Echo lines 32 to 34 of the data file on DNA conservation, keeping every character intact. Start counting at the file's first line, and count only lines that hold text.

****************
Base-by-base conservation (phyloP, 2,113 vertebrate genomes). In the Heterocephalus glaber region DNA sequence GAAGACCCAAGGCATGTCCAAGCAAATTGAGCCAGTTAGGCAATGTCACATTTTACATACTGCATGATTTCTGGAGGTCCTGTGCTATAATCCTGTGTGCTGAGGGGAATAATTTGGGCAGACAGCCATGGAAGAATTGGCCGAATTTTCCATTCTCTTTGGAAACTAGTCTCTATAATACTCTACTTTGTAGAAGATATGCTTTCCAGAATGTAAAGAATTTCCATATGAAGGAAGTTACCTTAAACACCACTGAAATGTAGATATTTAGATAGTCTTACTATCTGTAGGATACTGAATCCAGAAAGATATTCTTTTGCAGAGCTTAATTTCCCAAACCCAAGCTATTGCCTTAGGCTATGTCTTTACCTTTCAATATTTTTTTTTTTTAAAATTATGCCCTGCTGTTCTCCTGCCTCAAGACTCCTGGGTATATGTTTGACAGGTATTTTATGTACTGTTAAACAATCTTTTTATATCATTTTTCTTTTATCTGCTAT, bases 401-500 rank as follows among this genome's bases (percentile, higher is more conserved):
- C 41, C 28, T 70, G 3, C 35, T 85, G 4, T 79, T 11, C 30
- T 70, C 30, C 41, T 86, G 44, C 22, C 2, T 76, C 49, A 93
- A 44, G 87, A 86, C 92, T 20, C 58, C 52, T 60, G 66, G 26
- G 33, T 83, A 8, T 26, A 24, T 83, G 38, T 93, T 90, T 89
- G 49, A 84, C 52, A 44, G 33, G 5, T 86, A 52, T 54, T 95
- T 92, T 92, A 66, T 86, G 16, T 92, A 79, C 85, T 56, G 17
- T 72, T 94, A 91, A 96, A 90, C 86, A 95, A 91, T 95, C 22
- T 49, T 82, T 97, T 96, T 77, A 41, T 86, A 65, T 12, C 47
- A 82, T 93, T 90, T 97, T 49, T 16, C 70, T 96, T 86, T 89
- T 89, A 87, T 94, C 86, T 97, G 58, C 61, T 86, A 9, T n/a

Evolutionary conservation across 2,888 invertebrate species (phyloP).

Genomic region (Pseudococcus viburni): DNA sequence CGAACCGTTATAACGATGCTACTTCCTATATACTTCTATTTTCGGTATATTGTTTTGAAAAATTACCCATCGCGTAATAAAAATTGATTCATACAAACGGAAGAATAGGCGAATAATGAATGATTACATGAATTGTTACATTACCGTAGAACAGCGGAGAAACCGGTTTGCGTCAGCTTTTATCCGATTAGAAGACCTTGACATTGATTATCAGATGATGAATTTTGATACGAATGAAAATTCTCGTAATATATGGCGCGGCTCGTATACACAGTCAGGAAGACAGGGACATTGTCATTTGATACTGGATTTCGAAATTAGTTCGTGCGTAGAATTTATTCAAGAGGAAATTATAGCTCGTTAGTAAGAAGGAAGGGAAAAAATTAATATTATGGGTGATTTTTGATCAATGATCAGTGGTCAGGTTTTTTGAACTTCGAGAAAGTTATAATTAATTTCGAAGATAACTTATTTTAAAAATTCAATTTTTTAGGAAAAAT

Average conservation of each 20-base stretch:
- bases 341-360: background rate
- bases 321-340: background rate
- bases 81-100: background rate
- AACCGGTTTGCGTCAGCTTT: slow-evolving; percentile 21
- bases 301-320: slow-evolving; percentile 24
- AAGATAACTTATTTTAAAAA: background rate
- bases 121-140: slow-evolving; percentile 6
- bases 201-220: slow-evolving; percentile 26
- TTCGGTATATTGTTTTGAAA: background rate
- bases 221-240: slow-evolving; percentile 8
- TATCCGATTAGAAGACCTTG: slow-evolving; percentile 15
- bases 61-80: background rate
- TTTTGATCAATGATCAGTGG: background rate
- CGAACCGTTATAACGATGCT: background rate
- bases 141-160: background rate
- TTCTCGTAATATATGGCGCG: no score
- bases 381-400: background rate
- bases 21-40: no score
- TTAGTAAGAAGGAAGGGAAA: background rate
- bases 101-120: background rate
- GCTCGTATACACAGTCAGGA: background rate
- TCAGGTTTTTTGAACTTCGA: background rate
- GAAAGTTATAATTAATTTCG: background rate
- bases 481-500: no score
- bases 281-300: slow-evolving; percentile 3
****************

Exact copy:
- bases 21-40: no score
- TTAGTAAGAAGGAAGGGAAA: background rate
- bases 101-120: background rate